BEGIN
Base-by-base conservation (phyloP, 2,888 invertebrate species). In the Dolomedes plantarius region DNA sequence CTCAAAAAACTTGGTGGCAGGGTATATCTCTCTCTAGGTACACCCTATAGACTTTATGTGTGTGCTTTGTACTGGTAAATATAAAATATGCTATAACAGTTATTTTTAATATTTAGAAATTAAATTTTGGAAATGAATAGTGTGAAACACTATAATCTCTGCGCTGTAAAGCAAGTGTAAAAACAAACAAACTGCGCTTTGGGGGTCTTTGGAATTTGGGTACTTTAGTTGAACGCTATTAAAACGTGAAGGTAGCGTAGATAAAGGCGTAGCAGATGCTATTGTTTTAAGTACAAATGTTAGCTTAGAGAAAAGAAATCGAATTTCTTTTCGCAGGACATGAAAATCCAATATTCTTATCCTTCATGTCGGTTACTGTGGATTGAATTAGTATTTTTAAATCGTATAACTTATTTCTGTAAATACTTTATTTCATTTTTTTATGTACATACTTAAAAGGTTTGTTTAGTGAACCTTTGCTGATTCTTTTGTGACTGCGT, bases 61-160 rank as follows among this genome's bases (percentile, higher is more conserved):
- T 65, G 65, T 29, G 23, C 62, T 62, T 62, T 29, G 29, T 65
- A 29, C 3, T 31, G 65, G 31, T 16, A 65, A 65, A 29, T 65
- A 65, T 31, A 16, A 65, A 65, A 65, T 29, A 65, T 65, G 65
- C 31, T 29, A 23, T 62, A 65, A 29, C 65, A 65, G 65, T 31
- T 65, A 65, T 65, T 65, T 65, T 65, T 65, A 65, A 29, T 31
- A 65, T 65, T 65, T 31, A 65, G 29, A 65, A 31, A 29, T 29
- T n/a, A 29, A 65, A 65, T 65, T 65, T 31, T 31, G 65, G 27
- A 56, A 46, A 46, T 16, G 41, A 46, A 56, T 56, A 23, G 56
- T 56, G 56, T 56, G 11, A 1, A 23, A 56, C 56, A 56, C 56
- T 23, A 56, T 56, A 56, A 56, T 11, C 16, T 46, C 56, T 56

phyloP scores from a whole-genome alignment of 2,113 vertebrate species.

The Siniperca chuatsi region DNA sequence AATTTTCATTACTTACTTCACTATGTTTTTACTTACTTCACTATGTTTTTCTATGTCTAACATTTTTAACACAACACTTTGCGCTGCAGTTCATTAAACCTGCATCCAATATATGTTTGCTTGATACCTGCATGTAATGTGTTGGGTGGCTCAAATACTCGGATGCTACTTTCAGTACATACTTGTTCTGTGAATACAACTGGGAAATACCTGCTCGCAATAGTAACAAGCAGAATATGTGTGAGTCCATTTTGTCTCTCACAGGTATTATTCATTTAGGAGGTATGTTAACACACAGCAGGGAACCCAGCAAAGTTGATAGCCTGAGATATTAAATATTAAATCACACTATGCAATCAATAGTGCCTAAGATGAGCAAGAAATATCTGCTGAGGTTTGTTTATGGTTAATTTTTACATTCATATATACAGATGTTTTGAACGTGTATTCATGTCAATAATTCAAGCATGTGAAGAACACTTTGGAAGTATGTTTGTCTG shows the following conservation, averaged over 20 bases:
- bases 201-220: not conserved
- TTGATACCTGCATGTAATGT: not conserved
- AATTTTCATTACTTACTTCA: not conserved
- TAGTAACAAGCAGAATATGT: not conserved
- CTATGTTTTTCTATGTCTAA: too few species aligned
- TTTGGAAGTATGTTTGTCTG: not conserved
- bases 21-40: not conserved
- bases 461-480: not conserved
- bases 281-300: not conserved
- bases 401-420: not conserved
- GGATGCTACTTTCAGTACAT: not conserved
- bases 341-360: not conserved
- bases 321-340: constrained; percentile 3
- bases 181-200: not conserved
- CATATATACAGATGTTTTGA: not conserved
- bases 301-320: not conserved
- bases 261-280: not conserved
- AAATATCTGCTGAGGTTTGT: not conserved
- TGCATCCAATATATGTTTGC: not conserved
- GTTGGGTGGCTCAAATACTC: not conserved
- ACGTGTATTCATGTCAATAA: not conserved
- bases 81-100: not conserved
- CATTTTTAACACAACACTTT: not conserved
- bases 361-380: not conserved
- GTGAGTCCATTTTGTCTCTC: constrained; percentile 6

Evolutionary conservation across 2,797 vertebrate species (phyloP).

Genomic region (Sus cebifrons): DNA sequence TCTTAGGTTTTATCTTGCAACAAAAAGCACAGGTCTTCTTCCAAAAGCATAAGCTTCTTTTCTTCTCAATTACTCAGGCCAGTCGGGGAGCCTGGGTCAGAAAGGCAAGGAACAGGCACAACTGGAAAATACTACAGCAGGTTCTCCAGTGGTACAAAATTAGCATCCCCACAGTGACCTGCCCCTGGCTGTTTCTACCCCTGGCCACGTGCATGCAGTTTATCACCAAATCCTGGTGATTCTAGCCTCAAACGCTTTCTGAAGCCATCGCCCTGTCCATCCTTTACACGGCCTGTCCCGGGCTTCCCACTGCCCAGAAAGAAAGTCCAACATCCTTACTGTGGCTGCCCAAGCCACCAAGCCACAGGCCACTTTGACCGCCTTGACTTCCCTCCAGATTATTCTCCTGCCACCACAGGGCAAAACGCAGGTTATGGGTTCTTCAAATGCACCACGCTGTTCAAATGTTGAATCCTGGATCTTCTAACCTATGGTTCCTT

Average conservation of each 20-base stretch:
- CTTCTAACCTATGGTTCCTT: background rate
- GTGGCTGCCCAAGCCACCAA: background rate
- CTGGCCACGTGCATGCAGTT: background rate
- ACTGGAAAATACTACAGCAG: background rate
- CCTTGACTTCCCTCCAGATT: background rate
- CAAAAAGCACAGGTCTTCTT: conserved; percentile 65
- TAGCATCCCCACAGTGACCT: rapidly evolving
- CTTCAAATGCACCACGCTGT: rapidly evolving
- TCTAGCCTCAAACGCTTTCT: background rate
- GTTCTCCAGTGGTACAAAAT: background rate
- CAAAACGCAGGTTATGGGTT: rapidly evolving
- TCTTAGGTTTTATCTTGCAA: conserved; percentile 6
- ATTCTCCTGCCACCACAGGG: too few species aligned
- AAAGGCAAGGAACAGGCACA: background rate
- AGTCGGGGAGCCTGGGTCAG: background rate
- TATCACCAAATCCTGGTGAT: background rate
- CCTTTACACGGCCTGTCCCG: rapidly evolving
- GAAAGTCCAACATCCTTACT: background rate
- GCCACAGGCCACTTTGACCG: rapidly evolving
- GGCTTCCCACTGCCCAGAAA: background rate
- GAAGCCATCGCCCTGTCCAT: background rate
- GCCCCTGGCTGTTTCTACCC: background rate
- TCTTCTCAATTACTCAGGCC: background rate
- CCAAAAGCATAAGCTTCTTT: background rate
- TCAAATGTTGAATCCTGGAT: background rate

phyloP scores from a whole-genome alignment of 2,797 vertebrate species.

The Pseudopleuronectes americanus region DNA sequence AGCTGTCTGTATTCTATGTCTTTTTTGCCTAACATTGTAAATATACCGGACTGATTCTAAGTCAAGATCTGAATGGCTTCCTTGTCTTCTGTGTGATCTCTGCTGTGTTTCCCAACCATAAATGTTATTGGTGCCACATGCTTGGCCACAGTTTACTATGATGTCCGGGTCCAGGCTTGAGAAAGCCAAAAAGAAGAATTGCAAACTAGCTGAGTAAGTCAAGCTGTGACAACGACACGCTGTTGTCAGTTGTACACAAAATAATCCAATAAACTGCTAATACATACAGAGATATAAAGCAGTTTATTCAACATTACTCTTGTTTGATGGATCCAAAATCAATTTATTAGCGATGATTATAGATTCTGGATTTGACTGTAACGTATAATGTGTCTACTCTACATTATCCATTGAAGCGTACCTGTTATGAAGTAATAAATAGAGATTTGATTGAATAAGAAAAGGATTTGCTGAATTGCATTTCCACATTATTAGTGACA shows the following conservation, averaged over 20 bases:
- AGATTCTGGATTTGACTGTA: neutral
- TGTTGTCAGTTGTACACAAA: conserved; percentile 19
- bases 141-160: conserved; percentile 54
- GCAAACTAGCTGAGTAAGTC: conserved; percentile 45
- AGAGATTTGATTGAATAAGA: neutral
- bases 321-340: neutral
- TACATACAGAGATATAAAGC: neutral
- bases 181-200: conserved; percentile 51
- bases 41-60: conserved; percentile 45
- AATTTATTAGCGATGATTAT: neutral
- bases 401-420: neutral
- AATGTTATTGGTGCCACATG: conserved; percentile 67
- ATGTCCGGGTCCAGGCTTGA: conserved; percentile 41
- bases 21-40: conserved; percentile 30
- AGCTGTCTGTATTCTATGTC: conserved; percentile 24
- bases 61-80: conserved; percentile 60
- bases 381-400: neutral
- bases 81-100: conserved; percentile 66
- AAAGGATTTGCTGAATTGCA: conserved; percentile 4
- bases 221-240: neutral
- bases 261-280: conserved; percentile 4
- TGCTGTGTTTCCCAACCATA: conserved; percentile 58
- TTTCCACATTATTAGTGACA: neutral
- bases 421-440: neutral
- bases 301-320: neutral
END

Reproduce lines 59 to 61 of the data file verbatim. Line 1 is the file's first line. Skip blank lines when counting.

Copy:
- GAAAGTCCAACATCCTTACT: background rate
- GCCACAGGCCACTTTGACCG: rapidly evolving
- GGCTTCCCACTGCCCAGAAA: background rate